When you submit your offer in compromise, you will need to pay a $186 filing fee, as well as an initial payment. The amount of your initial payment will depend on what type of offer you are making to the IRS.

If you are making a lump-sum cash offer, then your initial payment should be 20% of your proposed settlement amount. After the IRS accepts your offer, you would need to pay the remainder of the settlement in five payments or less.

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For a periodic payment offer, meaning you’ll pay your debt in monthly installments, your initial payment should be whatever amount you’ve decided to pay each month. Once the IRS has accepted your Virginia offer in compromise, just keep making your monthly payments until your debt is cleared.

Generally, the IRS will accept an offer in compromise if the amount you offer them is the most the agency believes it can collect from you. If the IRS believes that it can collect more than what you’ve proposed, your offer will likely be rejected.

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Several events will take place while the IRS evaluates your offer. First, while the IRS may place a tax lien on your property, they will stop other debt collection activities until a decision has been reached. The IRS will also extend the assessment and collection period related to your debt. Even if your offer has not yet been accepted, be sure to make all payments related to your offer. If the IRS doesn’t make a decision within two years of receiving your offer, it is automatically accepted.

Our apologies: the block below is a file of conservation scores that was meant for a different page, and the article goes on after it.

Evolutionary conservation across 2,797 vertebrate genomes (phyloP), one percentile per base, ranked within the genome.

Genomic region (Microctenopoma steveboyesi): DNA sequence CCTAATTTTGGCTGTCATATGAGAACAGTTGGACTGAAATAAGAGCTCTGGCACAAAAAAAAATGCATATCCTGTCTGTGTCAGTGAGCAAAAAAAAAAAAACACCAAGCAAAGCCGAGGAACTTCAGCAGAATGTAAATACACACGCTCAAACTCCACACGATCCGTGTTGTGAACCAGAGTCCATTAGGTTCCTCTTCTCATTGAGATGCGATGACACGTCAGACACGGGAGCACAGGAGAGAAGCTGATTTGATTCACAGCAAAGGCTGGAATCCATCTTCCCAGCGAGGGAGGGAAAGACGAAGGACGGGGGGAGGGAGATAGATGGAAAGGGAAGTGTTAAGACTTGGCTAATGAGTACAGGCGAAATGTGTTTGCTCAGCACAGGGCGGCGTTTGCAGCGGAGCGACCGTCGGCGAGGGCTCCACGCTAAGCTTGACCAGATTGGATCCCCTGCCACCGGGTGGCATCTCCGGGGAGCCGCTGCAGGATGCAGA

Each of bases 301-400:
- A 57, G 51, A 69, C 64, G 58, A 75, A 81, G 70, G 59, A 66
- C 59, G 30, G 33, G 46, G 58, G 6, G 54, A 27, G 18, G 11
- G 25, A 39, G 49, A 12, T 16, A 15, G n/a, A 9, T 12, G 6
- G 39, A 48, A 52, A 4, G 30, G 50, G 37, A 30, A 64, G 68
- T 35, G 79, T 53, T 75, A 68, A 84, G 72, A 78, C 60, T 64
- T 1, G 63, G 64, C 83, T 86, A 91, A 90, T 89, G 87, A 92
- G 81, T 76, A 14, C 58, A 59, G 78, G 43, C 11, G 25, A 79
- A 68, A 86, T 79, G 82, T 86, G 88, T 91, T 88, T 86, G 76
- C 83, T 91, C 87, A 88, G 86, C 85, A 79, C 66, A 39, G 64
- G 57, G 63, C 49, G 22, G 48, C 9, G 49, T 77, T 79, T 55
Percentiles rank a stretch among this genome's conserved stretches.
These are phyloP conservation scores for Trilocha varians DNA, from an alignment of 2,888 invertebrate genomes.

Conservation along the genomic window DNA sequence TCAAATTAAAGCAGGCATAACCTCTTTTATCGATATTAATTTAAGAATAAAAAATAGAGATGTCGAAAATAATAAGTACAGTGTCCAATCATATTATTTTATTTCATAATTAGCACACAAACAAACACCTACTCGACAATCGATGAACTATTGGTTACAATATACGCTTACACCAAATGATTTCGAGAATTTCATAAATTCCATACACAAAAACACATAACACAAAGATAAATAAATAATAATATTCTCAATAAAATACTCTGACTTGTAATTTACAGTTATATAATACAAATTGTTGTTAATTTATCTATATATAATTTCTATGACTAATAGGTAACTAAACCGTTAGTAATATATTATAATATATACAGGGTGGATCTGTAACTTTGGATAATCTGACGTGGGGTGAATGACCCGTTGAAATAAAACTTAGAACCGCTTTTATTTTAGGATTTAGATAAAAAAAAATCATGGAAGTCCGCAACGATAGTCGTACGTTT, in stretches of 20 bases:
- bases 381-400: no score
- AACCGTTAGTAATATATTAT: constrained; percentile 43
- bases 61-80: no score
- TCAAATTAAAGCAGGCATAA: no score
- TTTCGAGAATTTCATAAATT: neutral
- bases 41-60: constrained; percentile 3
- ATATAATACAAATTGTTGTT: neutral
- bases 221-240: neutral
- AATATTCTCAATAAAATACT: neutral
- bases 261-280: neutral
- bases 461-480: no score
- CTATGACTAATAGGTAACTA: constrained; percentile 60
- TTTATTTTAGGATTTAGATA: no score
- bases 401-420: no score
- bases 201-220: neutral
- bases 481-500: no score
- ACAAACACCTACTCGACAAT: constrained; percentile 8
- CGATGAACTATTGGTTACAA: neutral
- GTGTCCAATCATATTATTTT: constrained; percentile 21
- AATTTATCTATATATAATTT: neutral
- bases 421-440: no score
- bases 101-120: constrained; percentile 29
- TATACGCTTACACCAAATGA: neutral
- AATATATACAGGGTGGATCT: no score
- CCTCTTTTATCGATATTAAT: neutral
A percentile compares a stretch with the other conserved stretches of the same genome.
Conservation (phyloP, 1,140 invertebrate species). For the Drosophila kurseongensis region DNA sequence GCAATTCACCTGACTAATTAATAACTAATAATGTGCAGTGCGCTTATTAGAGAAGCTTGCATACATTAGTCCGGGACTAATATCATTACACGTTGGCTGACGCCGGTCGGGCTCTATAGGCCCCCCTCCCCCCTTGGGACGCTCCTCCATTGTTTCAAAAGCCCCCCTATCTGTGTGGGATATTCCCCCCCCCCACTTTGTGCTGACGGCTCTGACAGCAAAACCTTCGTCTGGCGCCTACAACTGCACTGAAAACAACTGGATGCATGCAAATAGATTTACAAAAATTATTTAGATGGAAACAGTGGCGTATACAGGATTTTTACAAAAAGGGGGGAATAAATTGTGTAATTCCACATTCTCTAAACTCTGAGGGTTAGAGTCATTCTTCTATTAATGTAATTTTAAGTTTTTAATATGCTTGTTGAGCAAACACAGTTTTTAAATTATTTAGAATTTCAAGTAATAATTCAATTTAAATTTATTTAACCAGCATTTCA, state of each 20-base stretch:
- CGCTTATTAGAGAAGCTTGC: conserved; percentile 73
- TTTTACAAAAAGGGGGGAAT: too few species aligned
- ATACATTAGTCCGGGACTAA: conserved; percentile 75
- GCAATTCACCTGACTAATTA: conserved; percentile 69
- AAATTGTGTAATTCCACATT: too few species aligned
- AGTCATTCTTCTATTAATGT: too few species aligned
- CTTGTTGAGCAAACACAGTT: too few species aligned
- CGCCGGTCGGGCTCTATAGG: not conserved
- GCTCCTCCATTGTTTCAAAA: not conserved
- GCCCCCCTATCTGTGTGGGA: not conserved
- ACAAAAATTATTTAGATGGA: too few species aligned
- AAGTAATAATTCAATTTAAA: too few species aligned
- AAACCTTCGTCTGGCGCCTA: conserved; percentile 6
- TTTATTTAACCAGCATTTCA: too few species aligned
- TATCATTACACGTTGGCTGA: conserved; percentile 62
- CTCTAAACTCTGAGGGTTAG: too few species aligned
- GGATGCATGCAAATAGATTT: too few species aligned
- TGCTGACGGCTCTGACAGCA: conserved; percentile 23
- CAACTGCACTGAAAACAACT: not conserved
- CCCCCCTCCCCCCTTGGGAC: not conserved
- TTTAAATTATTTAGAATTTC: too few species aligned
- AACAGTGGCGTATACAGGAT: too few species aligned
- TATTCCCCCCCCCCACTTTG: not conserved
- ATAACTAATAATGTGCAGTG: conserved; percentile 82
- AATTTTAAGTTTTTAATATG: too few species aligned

If the IRS rejects your offer, it isn’t the end of the road. You have the option of appealing the rejection by filing Form 13711 within 30 days. On this form, you will need to explain why you disagree with the rejection and why your offer should have been accepted.

Offer in Compromise Pros and Cons

To determine if an offer in compromise is the right option for you, it’s a good idea to examine some of the pros and cons of this debt relief solution. The biggest advantage of an offer in compromise is that it will halt IRS collection activities. While the IRS considers your offer, it will not garnish your wages or seize your property, although it still may place liens on your property.

One of the drawbacks of an offer in compromise is that it pauses the statute of limitations for your debt. So, if the statute is almost expired and you make an offer, it means the IRS has additional time to collect your debt.

Another drawback is that making an offer in compromise exposes your finances to ongoing scrutiny from the IRS. For instance, while considering your offer, the IRS may find that you do have the money to pay your full debt, possibly causing them to levy your bank account or garnish your wages.

If you’re ready to finally pay off your tax debt, Solvable is here for you. We provide a library of research articles that can help you better understand tax debt and relief solutions, and we also review the most popular debt relief companies to help you find the company that can best help you with your debt.

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Jill Bridges
Expert Contributor
Last Updated: